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Other Forms Of Lime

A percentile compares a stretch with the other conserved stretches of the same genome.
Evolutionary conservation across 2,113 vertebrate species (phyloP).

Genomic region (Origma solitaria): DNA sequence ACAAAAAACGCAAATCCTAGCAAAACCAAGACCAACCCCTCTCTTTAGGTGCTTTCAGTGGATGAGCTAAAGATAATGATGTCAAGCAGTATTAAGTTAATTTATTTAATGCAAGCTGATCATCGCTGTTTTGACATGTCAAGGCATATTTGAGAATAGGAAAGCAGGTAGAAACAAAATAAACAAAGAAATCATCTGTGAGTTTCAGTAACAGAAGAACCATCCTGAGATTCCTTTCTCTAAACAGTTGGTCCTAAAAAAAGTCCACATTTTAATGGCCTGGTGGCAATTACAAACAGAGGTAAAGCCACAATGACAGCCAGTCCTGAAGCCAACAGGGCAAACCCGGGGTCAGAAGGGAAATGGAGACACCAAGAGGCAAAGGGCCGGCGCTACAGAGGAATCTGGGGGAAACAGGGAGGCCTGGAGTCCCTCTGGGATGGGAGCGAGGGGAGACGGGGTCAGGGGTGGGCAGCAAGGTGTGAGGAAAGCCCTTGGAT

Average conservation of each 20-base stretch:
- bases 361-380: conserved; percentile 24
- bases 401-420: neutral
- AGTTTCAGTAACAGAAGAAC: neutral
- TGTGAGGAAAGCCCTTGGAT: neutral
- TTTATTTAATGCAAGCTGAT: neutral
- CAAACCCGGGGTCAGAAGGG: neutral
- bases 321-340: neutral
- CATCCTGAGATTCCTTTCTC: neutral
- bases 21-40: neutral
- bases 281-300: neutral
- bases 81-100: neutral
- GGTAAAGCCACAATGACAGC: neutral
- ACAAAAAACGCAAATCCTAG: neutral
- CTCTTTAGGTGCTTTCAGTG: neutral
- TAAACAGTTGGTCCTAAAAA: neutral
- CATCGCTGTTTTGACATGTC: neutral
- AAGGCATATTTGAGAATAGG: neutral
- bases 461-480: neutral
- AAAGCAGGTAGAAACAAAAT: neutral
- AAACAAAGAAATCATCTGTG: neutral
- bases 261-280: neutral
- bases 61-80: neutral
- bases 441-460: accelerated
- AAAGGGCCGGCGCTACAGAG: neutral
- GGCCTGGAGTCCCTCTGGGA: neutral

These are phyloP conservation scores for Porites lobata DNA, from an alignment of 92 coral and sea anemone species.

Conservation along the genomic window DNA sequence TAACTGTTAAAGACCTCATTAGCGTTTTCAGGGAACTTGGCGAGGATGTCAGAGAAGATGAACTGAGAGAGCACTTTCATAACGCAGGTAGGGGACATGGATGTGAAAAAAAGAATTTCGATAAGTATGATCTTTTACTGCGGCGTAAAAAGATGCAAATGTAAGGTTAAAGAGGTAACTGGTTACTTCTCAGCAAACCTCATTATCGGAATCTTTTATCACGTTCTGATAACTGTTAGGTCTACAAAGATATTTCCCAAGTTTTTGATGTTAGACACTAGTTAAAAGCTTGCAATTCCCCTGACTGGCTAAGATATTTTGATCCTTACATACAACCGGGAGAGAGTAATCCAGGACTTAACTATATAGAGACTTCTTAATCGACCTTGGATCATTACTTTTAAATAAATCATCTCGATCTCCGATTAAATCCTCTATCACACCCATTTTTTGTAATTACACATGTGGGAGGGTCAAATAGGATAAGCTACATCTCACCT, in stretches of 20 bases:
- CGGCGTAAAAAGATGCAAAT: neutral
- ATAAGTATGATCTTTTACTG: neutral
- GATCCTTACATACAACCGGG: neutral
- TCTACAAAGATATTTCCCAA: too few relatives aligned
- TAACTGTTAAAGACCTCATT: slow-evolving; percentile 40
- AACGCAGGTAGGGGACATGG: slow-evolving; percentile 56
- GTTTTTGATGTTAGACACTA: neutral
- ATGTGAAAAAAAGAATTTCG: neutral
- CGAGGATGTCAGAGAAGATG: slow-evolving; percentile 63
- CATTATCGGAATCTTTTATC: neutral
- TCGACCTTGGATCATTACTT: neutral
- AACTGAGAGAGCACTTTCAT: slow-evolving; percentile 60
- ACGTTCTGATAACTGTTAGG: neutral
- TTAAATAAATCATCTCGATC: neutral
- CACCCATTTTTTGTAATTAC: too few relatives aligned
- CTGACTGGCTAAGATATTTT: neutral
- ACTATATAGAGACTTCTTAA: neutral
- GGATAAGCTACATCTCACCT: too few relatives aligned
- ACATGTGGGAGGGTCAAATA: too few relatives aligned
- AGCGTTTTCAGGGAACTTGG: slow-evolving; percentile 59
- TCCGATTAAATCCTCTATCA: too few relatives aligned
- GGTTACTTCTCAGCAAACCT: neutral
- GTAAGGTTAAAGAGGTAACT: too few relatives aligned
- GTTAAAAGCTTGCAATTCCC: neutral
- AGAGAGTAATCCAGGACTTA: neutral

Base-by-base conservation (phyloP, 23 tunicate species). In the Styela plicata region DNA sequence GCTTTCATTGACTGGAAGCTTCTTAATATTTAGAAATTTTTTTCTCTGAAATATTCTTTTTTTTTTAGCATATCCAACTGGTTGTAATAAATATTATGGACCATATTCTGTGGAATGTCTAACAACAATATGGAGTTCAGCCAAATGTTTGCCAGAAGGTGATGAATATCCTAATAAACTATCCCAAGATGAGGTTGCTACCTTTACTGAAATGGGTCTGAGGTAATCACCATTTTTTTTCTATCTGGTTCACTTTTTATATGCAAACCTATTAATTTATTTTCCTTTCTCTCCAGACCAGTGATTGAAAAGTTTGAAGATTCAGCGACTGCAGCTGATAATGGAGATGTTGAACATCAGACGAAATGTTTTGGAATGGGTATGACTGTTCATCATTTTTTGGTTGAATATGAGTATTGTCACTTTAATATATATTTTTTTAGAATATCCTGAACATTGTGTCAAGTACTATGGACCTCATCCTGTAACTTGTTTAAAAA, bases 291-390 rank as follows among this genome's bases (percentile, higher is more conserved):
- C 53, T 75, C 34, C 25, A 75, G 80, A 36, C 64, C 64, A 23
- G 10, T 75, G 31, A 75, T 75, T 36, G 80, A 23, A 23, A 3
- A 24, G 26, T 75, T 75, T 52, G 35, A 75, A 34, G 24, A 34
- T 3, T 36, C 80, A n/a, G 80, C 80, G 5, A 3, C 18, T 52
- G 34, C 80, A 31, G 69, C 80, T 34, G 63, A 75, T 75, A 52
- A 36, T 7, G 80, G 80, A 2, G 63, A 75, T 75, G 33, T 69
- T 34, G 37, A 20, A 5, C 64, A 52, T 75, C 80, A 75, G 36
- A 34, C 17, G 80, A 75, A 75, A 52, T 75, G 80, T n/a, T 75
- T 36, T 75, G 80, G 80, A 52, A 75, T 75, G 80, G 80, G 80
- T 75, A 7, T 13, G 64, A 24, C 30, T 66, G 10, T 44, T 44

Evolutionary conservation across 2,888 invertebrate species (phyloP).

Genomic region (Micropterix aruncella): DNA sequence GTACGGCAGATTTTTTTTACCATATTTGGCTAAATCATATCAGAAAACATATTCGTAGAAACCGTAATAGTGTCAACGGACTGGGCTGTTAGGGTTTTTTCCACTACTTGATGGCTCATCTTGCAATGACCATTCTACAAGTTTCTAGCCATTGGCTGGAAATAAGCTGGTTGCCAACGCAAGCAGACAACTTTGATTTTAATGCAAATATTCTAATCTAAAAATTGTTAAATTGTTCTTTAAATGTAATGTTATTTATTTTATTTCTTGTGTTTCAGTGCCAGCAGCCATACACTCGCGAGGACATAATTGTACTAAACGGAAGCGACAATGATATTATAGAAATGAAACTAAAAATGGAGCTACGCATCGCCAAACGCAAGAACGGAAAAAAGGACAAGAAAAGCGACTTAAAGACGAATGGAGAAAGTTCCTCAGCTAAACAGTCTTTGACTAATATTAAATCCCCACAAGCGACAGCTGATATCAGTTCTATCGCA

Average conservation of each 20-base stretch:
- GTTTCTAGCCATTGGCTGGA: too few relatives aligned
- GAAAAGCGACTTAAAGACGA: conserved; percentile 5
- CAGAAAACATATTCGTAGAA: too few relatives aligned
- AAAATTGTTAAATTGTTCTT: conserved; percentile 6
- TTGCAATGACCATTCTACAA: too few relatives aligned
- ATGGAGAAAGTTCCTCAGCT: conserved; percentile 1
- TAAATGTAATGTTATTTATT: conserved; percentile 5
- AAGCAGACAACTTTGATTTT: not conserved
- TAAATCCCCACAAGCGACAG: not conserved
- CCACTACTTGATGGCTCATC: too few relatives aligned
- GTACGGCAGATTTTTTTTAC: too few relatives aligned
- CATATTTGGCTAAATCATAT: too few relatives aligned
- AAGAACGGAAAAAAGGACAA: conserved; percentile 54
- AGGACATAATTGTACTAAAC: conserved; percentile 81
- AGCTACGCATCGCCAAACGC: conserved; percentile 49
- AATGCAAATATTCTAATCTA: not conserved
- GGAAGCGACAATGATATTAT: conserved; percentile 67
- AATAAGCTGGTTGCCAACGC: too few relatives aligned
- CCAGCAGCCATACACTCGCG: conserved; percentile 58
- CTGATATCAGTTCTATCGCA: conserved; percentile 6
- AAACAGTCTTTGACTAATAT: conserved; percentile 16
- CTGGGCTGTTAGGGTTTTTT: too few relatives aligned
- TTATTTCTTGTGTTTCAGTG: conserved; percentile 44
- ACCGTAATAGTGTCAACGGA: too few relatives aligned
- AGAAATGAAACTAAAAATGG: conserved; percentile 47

Air-Slaked Lime. A pure limestone is a carbonate, and the chemical formula is CaCO3. When it is burned, the carbon dioxide (CO2) is driven off, leaving CaO, which is calcium oxide, called fresh burned lime. In this process 44 pounds of a stone weighing 100 pounds passes into the air, and there remain 56 pounds of lime. When it air-slakes, it takes back the carbon dioxide from the air, and the new product becomes CaCO3, or carbonate of lime, and regains its original weight of 100 pounds. This is what would happen if the process were complete, and it is nearly so when the exposure to the air is as perfect as possible. Fifty-six pounds of valuable material are in the 100 pounds of air-slaked lime, just as is the case with limestone, and there is no difference in effectiveness except in so far as the air-slaked material is absolutely fine and available, while most pulverized limestone is less so. In making purchase for use of land the buyer cannot afford to make any appreciable difference in price in favor of air-slaked lime, as compared with a fine stone. Air-Slaking a Slow Process. Lime changes to an air-slaked condition slowly unless it has full exposure. Old heaps will remain in hydrate form for many years, excepting the outside coat, which excludes the air. Complete air-slaking would not reduce ability to correct soil acidity, the total amount of calcium and magnesium remaining constant, but weight would be added in the slaking, and therefore the value per ton would be reduced. The slowness with which air-slaking proceeds gives reason to expect that any bulk of old lime may contain a considerable percentage of the hydrate, and therefore have greater strength than a true carbonate like limestone. This is a consideration of value to a buyer. Agricultural Lime. Some manufacturers have found in the demand for lime by farmers an opportunity of disposing of much material that would not be satisfactory to manufacturers and builders. In some cases this so-called agricultural lime is sold at a price that is not beyond value, but it varies much in its content of pure lime. If the unburned cores of kilns are ground up, the material simply retains the value of unburned stone. Any air-slaked material put into it has like value. Forkings, ground up, have less value, and sometimes no value at all. Some better material may go into this mixture that is given the name "agricultural lime," and the product cannot be standardized or have a valuation given it that would be true for another lot. Some manufacturers are marketing limes of fair values under this designation, but the values change as the material changes. There are other manufacturers who are putting poor stuff on the market. Unless one knows the manufacturer and his processes, he should not pay a great deal for "agricultural lime." It is much better to buy a high-grade lime or limestone that is more nearly constant in composition. When the word "agricultural" is part of the brand, there is assurance that the percentage of waste stuff in it is relatively high. Unless one knows to the contrary, he should assume that a ton of finely pulverized limestone is worth more per ton than "agricultural lime." Marl. Marls vary in composition, as limestones do, but there are beds of chalky marl that contain very little clay and sand and are nearly a pure carbonate. It is only marls of high degree of purity that can be put on the market with profit, but beds of less pure marl furnish dressings for farms of the locality in many sections of the country. Some of these inferior marls have had so much clay and sand mixed with the lime carbonate that dressings must be heavy. The best lime marls provide excellent material for the correction of soil acidity, the actual value per ton being practically the same as that of the finest pulverized limestone. Some dealers in marl make extravagant claims for their goods, but any farmer may easily put these claims to the test and learn that he should not expect more than a fairly good carbonate of lime can do. Marl improves the physical condition of stiff soils only when used in large amount per acre, and this is true of any carbonate form, such as limestone. Little effect upon physical condition should be expected from the light application usually given when marl is purchased and transported some distance to the farm. The chalk marl on the market is used to correct soil acidity, and at the best it is worth only what good lime carbonate is worth. It has no hidden virtues, and cannot take the place of fertilizers. It is an excellent means of meeting the lime-requirement of land when bought right, and its fine division makes it distinctly superior to coarse stone. There should be no confusion of a lime marl with the so-called "green sand" marl. The latter is low in lime, and may be acid, the value of the marl being in a considerable percentage of plant food contained. Oyster Shell. Ground oyster shell is a good source of carbonate of lime. The percentage falls below that of limestone, but in addition there is a little nitrogen and phosphoric acid. An analysis of a good quality of oyster shell, as found on the market, will show 90% carbonate of lime. Burned oyster shell has something near the same composition as lime made from stone, but it goes back to hydrate and air-slaked forms rapidly. There is no large amount of burned shell lime on the market, the material known as shell lime being the ground shell, or lime carbonate. Wood Ashes. A large supply of lime in excellent form was afforded by hardwood ashes, but this product has ceased to have any important value to our agriculture. The chief supply on the market is low in quality, containing moisture and dirt in considerable amount, the form of lime being changed from an oxide to the hydrate and carbonate. Gas Lime. Prof. E. B. Voorhees, in "First Principles of Agriculture," says: "Gas lime is also frequently used as manure; in gas works, quicklime is used for removing the impurities from the gas. Gas lime, therefore, varies considerably in composition, and consists really of a mixture of slaked lime, or calcium hydrate, and carbonate of lime, together with sulfites and sulfides of lime. These last are injurious to young plant life, and gas lime should be applied long before the crop is planted, or at least exposed to the air some time before its application. The action of air converts the poisonous substances in it into non-injurious products. Gas lime contains on an average 40% of calcium oxide, and usually a small percentage of nitrogen." Lime After Magnesium Removal. A by-product in the removal of magnesium from a magnesian limestone is an excellent material for correction of soil acidity, on account of its physical condition. Its exposure to the air causes much of the hydrate to change to an air-slaked form, and its value per ton lies somewhere between that of very finely pulverized limestone and hydrated lime.